Quantcast

John Hoffmire: Riding the coconut boom toward social good

Published: Monday, June 16 2014 7:30 a.m. MDT

A Filipino man climbs up a coconut tree along a promenade beside Manila's bay, Philippines on Sunday, June 15, 2014.

Aaron Favila, Associated Press

Enlarge photo»

Dignity Coco is located in Cagmanaba Barangay in the Philippines. It is a company which has been created to improve the employment, pay, safety and environmental situation in the town. Although many people have criticized the concept of having for-profit businesses built for positive social impact, the Chairman of Dignity, Don Byker, knows that it is possible. He believes because he is watching it happen.

The top managers of Dignity Coco, Byker emphasizes, strive to live the company’s positive social mission and create financial success. They have also seen that by tying mission and profits together, they are more likely to achieve both.

It is somewhat obvious that businesses have to make a profit in order to remain viable. But, the history of this type of business is that it can be difficult to have everything come together effectively. All one has to do is look at the recent bankruptcy of one of the largest worker cooperatives in the world in Mondragon, Spain to see that social mission and good business do not always go together. But, Byker stresses that the mission must always be ever present in one’s mind. Without constant focus, the mission will often be lost.

This may sound like a model for non-profit work, but it is not. In this type of social entrepreneurship, a fine balance of achieving social benefits and financial success is a must. “Dignity Coco shows that you can do mission through business.” Byker adds that this is only, “if you get the pieces right.”

Developing a social business that is bullet proof is hard. One has to be lucky and often be in the right niche. But, Byker also explains, “Progress I think is more important than business…caring is more important than winning.” He believes that nothing should come before the mission and warns that you don’t want to get the emphasis in the wrong place.

Dignity Coco has been profitable as well as effective from a social impact perspective. The company built its main production facility near the local farms where individual employees in the town wanted to work. Dignity also committed to having a majority of ownership of the company held by the employees who work in the Philippines. Owning stock in the company allows them to have participation rights in the firm’s equity growth. This way, Dignity Coco will be providing ownership, employment and fair wages to scores of employees.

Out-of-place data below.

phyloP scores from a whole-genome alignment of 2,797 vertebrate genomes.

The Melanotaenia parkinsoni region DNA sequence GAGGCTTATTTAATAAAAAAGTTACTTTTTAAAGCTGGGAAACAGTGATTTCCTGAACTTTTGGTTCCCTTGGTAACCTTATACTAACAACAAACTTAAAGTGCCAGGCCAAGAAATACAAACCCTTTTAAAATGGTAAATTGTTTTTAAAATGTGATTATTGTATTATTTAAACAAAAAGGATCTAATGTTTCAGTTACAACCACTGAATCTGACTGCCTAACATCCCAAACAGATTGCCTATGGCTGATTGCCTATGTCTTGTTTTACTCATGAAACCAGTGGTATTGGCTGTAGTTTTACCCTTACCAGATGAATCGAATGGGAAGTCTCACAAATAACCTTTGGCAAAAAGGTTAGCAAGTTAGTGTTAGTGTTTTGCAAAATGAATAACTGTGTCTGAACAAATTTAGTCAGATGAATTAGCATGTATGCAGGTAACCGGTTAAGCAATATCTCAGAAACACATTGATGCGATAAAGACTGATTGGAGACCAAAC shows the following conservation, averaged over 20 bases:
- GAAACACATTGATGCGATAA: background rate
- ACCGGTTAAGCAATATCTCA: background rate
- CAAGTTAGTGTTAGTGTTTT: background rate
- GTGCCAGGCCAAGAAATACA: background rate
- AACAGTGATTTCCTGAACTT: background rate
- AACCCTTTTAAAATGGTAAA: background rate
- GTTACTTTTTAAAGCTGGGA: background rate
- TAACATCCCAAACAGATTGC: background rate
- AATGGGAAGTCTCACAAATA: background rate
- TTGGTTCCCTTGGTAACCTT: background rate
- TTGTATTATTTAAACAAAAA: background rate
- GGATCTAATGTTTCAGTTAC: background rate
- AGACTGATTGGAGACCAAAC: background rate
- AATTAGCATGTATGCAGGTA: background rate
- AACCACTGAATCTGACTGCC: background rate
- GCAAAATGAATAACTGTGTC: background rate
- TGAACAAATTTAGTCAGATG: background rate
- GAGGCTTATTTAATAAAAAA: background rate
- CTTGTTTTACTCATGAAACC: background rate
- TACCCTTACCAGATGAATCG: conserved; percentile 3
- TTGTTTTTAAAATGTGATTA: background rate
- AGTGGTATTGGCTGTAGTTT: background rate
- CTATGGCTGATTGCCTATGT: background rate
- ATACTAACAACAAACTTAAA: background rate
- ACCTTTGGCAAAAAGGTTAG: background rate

Dignity Coco has seen financial success since its inception in 2010. At that time it was entering a relatively small coconut-based industry. But, Byker says, “It has since exploded.” Dignity Coco was originally going to provide only one product, virgin coconut oil. They soon witnessed that this approach wasted a great amount of coconut water and other byproducts. So they decided to expand the number of products that they export to six. They built farms and production lines locally in the Philippines. They then connected these facilities to the global market, providing largely successful international sales of coconut shell powder, fiber, virgin coconut oil, coconut skim water, coconut milk and coconut flour. This allowed stakeholders, investors, as well as employees, to profit. Byker, and all the people involved with Dignity Coco, hope that this economic profit will decrease crime and poverty in the local areas where their production plants are located.

John Hoffmire is director of the Impact Bond Fund at Saïd Business School at Oxford University and directs the School of Business and Poverty at the Wisconsin School of Business at UW-Madison. He runs Progress Through Business, a nonprofit group promoting economic development. Thomas Steele, Hoffmire’s colleague at Progress Through Business, did the research for this article.

Get The Deseret News Everywhere

Subscribe

Mobile

RSS